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Dental Assisting: Citing

When do I need to cite?

Ask yourself these questions:

  • Is this my own idea or concept?
  • Is this common knowledge? Is it likely that someone outside of Dental Assisting would know this information?

If the answer is no, you should cite.

How do I cite?

An APA citation has two parts:

In text (immediately after a paraphrase or a direct quote) - to let the person who's reading your assignment know that this isn't your idea and to give them a quick way to know who's idea it is

Reference list (at the end of your assignment) - to allow the reader to find the article or book that the idea came from. This will give them enough information that they can locate the article or book themselves and find the information that you included in your assignment.

To see how citations look in a paper, check out this sample paper, featured on the APA Style Blog.

Your APA guide

Remember to look for the type of source (for example, book, article, website, etc.) and then find the format for that source. Use the templates to create your citation and use the examples to check your work. I've also put a few examples of citations for materials that you'll be citing below.

SAIT Library APA guide

Citing your textbooks

Follow the format for a book to cite any of your textbooks. The format is different for print books versus e-books so be sure to select the correct version. For example:
 

Bird, D.L., & Robinson, D.S. (2020). Modern dental assisting (13th ed.). Elsevier.


(Note: your Modern Dental Assisting textbook does not have a DOI so the reference list entry for both the print version and e-book version is the same.)

Citing Course Materials (e.g. D2L/Brightspace outcomes, class PowerPoints, or Microsoft Word or PDF documents)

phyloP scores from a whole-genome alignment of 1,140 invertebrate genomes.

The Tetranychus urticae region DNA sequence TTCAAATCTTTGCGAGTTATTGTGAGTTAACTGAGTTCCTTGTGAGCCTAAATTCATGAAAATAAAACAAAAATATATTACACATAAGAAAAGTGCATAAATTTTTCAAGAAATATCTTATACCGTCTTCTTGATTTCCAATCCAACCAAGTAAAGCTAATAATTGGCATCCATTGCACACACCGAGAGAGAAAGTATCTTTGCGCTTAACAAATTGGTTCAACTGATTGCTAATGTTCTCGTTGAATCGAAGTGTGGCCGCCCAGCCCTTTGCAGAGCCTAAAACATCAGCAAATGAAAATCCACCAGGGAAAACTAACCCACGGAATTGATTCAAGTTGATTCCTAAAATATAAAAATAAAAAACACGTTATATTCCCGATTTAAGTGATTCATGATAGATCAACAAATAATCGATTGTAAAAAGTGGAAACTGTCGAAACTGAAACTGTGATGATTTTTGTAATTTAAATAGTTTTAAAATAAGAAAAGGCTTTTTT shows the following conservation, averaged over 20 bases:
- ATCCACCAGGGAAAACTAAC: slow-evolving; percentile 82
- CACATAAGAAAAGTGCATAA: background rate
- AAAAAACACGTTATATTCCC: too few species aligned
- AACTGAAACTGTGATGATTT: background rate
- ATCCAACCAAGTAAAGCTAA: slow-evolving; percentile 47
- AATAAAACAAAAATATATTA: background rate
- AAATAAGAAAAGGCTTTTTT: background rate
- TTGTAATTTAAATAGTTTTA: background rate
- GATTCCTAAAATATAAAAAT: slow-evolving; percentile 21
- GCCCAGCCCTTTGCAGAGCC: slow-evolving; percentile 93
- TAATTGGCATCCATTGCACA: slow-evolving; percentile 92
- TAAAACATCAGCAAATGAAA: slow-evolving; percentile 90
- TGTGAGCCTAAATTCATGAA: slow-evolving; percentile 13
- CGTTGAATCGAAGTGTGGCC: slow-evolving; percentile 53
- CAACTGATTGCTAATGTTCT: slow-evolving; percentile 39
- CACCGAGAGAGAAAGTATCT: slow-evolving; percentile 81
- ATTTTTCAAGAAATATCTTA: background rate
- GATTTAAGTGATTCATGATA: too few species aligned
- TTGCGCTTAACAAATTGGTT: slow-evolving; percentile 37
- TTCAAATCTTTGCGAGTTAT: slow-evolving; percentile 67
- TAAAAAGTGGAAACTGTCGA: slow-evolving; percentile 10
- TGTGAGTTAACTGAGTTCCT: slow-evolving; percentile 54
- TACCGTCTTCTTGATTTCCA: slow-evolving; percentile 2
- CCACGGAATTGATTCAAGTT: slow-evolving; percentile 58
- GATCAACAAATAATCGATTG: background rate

Follow the most applicable format under Course Materials to cite materials that are specific to one of your courses. For example, information from a module within your D2L/Brightspace course page that was created by a SAIT instructor:
 

SAIT. (2020). Outcome 1: Title of outcome. In DENT 202: Preventive Procedures 1  [Module]. D2L/Brightspace. https://learn.sait.ca
 

(Note: You only need to cite the outcome, not the specific objective within an outcome.)

What if I'm citing multiple Brightspace Outcomes by the same author?
In this case, you can add a letter after the date to differentiate between the outcomes. By adding the letter you can easily distinguish between outcomes in both your in-text citations and your reference list entries. For example:
 

SAIT. (2020a). Outcome 1: Title of outcome. In DENT 202: Preventive Procedures 1  [Module]. D2L/Brightspace. https://learn.sait.ca

SAIT. (2020b). Outcome 3: Title of outcome. In DENT 202: Preventive Procedures 1  [Module]. D2L/Brightspace. https://learn.sait.ca

Citing webpages

Follow the format for a webpage. For example:
 

Oral-B. (n.d.). Why switch to an electric toothbrush.

https://www.oralb.ca/en-ca/product-collections/benefits-of-electric-toothbrush

 

(Note: In this example, the author's name is the same as the title of the website so the title of the website was omitted.)

Citing images

Follow the format for an online image. For example:

 

Actinomycotic gingivitis (confirmed by biopsy) [Online image]. (n.d.). Stedman's Online. Retrieved from

             https://www-stedmansonline-com.libresources1.sait.ab.ca/ViewImage?aID=5326566

 

Note: Many images will not have all of the pieces of information that you need to create a citation. If you are missing information, scroll down to the bottom of the Online Images tab in the SAIT Library APA guide to find your scenario and its solution in the "What if..." box.
 

What if I'm a student and I took the photograph myself?
Scroll down to the bottom of the Online Images tab in the SAIT Library APA guide to find this scenario and its solution in the "What if..." box.

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